Changing pattern of coeliac disease
Coeliac disease is common with a prevalence of 1 in 100 in screened populations. Lisa Whyte reports the South Wales experience over almost 28 years during which the incidence has increased considerably mostly as a consequence of the modern diagnostic strategies which include low threshold antibody testing and screening. Children are generally older at diagnosis (increase in median age 4 years, 14 years) and non specific features and a lack of overt gastrointestinal symptoms are now common at presentation with increasing numbers diagnosed through targeted screening. These are challenging cases to manage with compliance often being a major issue and it will be important to assess the long term impact of treatment through high quality prospective studies. See page 405
Poverty, maltreatment and attention deficit hyperactivity disorder
Attention deficit disorder is common affecting many thousands of children with potential adverse health, social and educational outcomes. The aetiology is multifactorial and poorly understood with many potential factors implicated. In an interesting leading article Elspeth Webb separates children for whom the development of ADHD is largely genetically driven from those who have a ‘phenocopy’ of ADHD as a result of adverse early childhood experiences with the prevalence of the latter group being heavily skewed towards children living with poverty and violence. Phenocopy is when individuals exhibit a phenotype that appears identical to that found in others who have a linked genotype but do not possess this genotype themselves. The cross over is described as a third group, that is, those with a high genetic risk exposed to poverty and violence. Other factors (epigenetics) will affect the severity of functional difficulties including for example pre term birth and intrauterine environment. The complexities of these different factors and their interaction and impact on each other is discussed in detail with the strong emphasis on the impact of such factors as domestic violence/child maltreatment and how different subgroups respond to treatments including stimulants. ADHD is common and complex and clearly if we better understand the condition we can better tailor the treatment to the individual sufferer with the potential thereby to improve outcomes longer term. See page 397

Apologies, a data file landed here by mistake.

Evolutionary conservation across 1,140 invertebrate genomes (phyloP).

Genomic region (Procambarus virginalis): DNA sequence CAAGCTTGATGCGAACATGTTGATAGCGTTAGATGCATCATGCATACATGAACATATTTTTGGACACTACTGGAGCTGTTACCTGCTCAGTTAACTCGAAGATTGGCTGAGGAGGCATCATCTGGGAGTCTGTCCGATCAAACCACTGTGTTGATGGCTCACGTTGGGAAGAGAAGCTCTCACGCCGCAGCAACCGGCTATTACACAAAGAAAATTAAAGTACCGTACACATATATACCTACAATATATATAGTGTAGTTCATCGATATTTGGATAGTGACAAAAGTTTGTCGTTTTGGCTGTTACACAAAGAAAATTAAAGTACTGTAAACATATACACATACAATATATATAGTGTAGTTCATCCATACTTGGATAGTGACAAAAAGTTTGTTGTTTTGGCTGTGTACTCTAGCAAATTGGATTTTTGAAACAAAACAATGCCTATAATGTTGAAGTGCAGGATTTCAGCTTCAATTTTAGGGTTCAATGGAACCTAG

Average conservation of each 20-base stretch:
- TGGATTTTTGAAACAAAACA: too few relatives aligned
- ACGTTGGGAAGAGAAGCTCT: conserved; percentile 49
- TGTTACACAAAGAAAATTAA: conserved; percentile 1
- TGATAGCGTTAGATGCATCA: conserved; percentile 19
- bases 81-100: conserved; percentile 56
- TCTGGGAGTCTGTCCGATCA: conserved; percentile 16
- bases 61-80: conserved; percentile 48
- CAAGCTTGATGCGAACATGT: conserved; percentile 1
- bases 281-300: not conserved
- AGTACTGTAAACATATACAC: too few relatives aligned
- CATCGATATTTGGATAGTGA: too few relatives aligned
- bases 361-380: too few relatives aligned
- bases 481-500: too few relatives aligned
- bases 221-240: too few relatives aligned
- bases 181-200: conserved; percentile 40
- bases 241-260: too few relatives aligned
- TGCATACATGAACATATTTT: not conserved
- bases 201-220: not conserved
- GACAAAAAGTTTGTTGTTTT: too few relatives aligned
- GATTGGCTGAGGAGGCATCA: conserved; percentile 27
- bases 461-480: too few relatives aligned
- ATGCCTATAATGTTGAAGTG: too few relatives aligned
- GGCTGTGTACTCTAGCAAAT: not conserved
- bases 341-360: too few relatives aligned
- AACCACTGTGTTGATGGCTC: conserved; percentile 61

In E&P this month
In the regular feature Dermatophile Peter Lio takes us through the differential diagnosis of alopecia—published as a picture multiple choice quiz so you can test yourself and record as CPD. Gregory Skinner outlines how to write a problem solving case—contact him if you want to discuss a submission. There are pharmacy updates—bronchodilators in wheezy under-2-year-olds, pharmacological management of the obese child and the usual selection of excellent Best Practice and How to Use articles.